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Swarm of Bees Found on Rooftop in Times Square

 A swarm of bees on a Times Square rooftop near where the ball drops on New Year's Eve.
A swarm of bees on a Times Square rooftop near where the ball drops on New Year's Eve.
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Courtesy of Steph Zaddy

TIMES SQUARE — Midtown is breaking out in hives.

About 30,000 bees found on top of One Times Square were moved to a new home at Bryant Park on Tuesday afternoon.

The bees, which had swarmed near the top of One Times Square, were taken by a trio of beekeepers to their new beehives, overseen by New York City Beekeepers Association (NYCBA) president Andrew Coté.

Coté, who also runs the family-run Andrew's Honey, removed the clusters of bees using a low-suction vacuum after going up to the 17th floor of the building around noon, relying on a harness to keep him from plunging off the side of the building.

Andrew Cote, the president of the New York City Beekeepers Association removes 30,000 bees from a rooftop. (Courtesy of AndrewsHoney.com)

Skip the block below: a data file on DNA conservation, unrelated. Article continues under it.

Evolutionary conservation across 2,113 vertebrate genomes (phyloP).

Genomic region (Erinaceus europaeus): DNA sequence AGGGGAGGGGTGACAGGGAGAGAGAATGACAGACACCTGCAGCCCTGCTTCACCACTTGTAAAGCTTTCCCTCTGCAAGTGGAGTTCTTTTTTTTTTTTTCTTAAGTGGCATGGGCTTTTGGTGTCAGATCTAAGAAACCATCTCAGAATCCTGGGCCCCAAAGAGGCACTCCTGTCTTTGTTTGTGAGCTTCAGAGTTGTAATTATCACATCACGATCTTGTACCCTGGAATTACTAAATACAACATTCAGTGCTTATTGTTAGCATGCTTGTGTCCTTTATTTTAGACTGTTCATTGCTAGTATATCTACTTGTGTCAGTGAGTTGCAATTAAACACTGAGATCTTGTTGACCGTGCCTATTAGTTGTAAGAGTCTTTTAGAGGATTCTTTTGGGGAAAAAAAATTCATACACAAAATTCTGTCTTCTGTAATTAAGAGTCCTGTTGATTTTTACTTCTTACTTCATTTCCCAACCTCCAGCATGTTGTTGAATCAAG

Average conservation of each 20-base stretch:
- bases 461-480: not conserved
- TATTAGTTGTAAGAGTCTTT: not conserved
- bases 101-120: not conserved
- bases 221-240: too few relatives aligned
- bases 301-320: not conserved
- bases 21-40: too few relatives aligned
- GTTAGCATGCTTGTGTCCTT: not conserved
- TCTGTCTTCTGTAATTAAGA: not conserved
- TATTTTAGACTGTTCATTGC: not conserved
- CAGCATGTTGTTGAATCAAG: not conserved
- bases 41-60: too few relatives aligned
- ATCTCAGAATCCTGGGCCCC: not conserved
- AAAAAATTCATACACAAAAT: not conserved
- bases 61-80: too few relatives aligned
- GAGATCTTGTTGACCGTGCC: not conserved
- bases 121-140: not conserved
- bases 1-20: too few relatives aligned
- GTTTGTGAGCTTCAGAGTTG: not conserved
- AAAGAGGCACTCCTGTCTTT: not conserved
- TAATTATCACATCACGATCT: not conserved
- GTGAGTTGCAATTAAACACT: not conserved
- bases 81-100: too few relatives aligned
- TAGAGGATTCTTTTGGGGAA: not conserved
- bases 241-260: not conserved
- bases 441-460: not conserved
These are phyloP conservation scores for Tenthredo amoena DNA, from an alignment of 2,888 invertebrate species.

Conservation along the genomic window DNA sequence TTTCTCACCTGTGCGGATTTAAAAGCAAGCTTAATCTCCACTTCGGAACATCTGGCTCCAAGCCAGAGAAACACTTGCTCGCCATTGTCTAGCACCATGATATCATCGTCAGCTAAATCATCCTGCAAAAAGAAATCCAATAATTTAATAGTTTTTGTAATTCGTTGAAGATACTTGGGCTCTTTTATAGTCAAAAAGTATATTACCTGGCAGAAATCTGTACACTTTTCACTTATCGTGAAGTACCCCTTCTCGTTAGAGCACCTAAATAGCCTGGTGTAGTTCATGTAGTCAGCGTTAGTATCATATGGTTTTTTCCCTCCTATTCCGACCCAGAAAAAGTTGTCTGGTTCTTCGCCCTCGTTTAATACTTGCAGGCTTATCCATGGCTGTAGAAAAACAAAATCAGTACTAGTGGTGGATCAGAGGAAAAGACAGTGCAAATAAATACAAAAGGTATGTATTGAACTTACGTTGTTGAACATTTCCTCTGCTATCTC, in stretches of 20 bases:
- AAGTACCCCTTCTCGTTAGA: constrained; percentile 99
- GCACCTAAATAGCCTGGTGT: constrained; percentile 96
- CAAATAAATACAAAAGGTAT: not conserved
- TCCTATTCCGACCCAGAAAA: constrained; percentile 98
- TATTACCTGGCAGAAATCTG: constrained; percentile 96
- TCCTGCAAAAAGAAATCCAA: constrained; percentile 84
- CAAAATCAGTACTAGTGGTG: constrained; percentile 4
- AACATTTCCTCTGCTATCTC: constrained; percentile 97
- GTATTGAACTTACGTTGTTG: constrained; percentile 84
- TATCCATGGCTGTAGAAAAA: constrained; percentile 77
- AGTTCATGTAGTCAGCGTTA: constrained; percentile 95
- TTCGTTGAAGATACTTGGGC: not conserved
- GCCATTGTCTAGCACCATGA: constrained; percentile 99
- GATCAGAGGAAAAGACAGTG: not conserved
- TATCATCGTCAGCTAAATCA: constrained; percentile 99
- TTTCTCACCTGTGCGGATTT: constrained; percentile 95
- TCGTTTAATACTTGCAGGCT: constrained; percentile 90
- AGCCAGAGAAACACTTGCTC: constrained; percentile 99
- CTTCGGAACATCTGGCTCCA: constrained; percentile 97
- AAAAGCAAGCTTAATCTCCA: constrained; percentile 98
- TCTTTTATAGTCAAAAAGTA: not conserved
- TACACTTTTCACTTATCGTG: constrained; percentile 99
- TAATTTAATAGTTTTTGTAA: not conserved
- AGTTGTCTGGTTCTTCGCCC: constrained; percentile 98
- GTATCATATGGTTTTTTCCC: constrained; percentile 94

The bees needed to be removed quickly, said Coté, who feared the bees would be overwhelmed after being captured. 

“They need a place to go right away,” Coté said. "There was so many of them in a small container that if we left them there, they would have overheated.”

He added that by introducing the bees to the smaller hive at Bryant Park, it would almost instantly double the population there.

Two beekeepers in Bryant Park put smoke over a beehive to inspect the swarm. (DNAinfo/Tatyana Bellamy-Walker)

Coté said he thought the bees may have flown from a nearby hotel that has a rooftop beehive in search of a new hive.

“They were probably not very well managed,” said Coté. “Like when Lucifer, the most beautiful angel, left Heaven, he took a third of the angels with him, so does the queen, when she swarms from the hive, take a third to half of the bees with her."

Regan Murray, a sales coordinator at the Intercontinental Hotel at Times Square — which has a beehive — said no bees had left the hotel's premises.

CORRECTION: An earlier version of this story incorrectly referred to the name of Andrew Cote's business. The correct name is Andrew's Honey. It also incorrectly stated the relationship between the beehives and the New York City Beekeepers Association. The NYCBA does not run the beehives in Bryant Park.